Much of our marketing material features the phrase, “Studies show that people would rather text than talk.” We also use this as a conversation starter during sales presentations, with many people wondering why and how this pattern has come to exist in our society.
The article below appeared in USA today, and takes a stab at explaining why families are turning to texting, rather than talking (or yelling). While the article does not directly address the issue of business texting, it does demonstrate the fact that texting has become a deep part of our culture. As business people, we must communicate with our customers, clients, employees, and associates in a way that they feel comfortable. Not sending messages via text increases the risk that we will be ignored. You may like doing business via email or the telephone, but people are more and more comfortable communicating, and therefore doing business, via text.
Scheduling appointments, confirming service, asking product questions, or getting technical support are all tasks that you must be able to handle via text. If you don’t have a texting strategy as part of your business communications plan, your customers may soon be leaving you for a competitor who does.
If you were forced to do business with a vendor only via snail mail or fax, I’m sure you would soon be looking for a replacement for that vendor. In a very short time, email and phone calls will soon be in that same bucket with snail mail and faxes.
This story originally appeared in USA TODAY
Are you texters or yellers? Many families are turning to texting at home to ‘talk’
Edward C. Baig, USA TODAY
- Yelling may have negative consequences, experts say
- Texting at home may be a prelude to a deeper conversation
- A dependence on devices may also impede learning social interaction and how to read body language
It’s time for homework or to summon the troops for dinner. Sure, you could holler upstairs, but that seems so last century. You save your voice and text them instead.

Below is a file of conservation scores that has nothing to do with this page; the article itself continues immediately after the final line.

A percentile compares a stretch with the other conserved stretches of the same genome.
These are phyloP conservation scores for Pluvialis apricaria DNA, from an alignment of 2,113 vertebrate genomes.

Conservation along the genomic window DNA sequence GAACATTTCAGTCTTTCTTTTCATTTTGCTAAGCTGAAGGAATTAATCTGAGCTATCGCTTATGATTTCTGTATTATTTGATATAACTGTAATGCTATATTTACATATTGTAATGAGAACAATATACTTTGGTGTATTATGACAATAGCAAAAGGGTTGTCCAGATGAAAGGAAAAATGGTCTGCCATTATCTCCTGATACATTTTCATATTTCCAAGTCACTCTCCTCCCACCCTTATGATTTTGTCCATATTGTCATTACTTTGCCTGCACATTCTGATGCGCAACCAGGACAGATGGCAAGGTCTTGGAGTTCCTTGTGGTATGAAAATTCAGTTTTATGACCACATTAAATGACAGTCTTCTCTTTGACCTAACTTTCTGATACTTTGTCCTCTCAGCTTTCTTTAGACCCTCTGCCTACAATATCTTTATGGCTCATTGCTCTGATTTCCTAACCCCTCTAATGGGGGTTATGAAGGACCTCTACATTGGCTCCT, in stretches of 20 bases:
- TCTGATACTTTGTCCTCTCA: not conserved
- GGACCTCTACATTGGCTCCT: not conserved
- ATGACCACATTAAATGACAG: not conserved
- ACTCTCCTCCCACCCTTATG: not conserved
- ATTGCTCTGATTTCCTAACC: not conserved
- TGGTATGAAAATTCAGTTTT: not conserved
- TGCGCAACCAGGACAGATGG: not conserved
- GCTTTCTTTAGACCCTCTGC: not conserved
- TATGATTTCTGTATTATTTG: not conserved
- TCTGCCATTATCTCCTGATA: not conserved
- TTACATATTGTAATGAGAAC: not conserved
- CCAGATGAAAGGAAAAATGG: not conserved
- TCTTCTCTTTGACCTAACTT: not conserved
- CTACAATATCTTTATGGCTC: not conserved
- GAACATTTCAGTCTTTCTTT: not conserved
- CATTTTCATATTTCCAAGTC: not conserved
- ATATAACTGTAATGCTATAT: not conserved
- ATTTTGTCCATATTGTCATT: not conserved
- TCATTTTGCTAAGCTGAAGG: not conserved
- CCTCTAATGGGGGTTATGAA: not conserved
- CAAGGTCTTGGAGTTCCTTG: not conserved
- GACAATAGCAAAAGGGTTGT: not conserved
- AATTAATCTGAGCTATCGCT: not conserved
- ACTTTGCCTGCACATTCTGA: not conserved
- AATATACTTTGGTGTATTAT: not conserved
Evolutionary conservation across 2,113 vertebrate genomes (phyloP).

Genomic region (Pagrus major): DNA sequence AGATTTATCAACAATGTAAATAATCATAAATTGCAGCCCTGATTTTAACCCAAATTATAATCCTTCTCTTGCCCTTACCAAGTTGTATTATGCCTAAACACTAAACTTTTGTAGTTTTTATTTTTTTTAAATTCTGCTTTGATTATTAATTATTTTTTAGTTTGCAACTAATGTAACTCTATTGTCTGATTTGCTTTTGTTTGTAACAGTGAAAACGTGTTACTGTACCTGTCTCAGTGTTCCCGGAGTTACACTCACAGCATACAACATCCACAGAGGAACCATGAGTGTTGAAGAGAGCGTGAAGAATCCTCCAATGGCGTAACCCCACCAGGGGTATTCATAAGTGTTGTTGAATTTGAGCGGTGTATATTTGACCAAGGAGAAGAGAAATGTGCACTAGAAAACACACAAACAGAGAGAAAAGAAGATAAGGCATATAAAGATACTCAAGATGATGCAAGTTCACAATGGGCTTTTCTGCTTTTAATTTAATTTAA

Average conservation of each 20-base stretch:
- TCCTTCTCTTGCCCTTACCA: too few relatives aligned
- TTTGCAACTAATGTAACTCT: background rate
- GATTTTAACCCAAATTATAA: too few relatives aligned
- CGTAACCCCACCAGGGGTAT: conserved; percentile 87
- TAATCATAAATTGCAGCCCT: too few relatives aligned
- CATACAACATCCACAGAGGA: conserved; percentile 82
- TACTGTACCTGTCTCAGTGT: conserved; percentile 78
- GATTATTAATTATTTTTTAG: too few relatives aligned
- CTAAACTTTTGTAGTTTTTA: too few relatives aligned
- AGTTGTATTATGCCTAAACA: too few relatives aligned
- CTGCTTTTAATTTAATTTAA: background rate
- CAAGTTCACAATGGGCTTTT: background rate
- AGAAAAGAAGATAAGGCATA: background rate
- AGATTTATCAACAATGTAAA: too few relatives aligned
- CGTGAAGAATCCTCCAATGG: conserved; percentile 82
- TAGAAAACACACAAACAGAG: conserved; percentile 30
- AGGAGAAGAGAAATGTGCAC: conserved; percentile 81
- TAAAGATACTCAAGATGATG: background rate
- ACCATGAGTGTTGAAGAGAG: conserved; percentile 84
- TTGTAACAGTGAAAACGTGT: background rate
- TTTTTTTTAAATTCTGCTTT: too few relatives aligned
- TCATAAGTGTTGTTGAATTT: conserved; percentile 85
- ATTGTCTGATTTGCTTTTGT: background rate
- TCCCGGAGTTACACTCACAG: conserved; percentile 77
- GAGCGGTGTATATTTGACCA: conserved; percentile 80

And let’s be honest. It’s not just the kids we are texting – we’re also texting each other, at home.
So is texting under one roof becoming the modern-day equivalent of the dinner bell or intercom? Or is it yet one more example of our obsession with technology taking the place of face-to-face communications?
The mere act of texting one another in the same house may be built on the assumption that your kid is already glued to a screen at the other end – quite likely on Instagram or playing a game, rather than reading or studying for the next day’s exam. Does that mean you are unwittingly condoning their dependence on such a device by communicating this way?
Many parents who exchanged messages with USA TODAY are perfectly cool with same-home texting or even the odd phone call that requires only a quick answer to a casual question or that reminds the kids that food is on the table or that it’s time to get to the household chores.
For that matter, though, your son or daughter is just as likely to text first. (“Dad, can you approve my app request?”)
Texting instead of yelling
“This is 2019. We use technology rather than yelling through the house,” says Michigan nurse Wendy Anton, who not only texts with the family at home but communicates with them via Amazon Alexa. And Anton says, “the adults will also text each other for the same reasons or even if we want to say things we don’t want the kids to hear.”
Yelling, in fact, may have negative consequences, says Dr. Pamela Rutledge, director of the Media Psychological Research Center in Newport Beach, California.
“It is an aggressive act and loses all the subtleties of regular voice without the benefit of adding an emoji for clarification,” she says. “Humans react instinctively to certain behaviors and yelling creates a defensive reaction until decoded. If Mom yells, ‘Come down here, please,’ it’s hard to know if you’re in trouble or if she just needs to tell you something that yelling can’t accomplish. If, like most houses, there is no response to the first yell, then the next yell loses the ‘please’ and reflects the annoyance of being ignored.”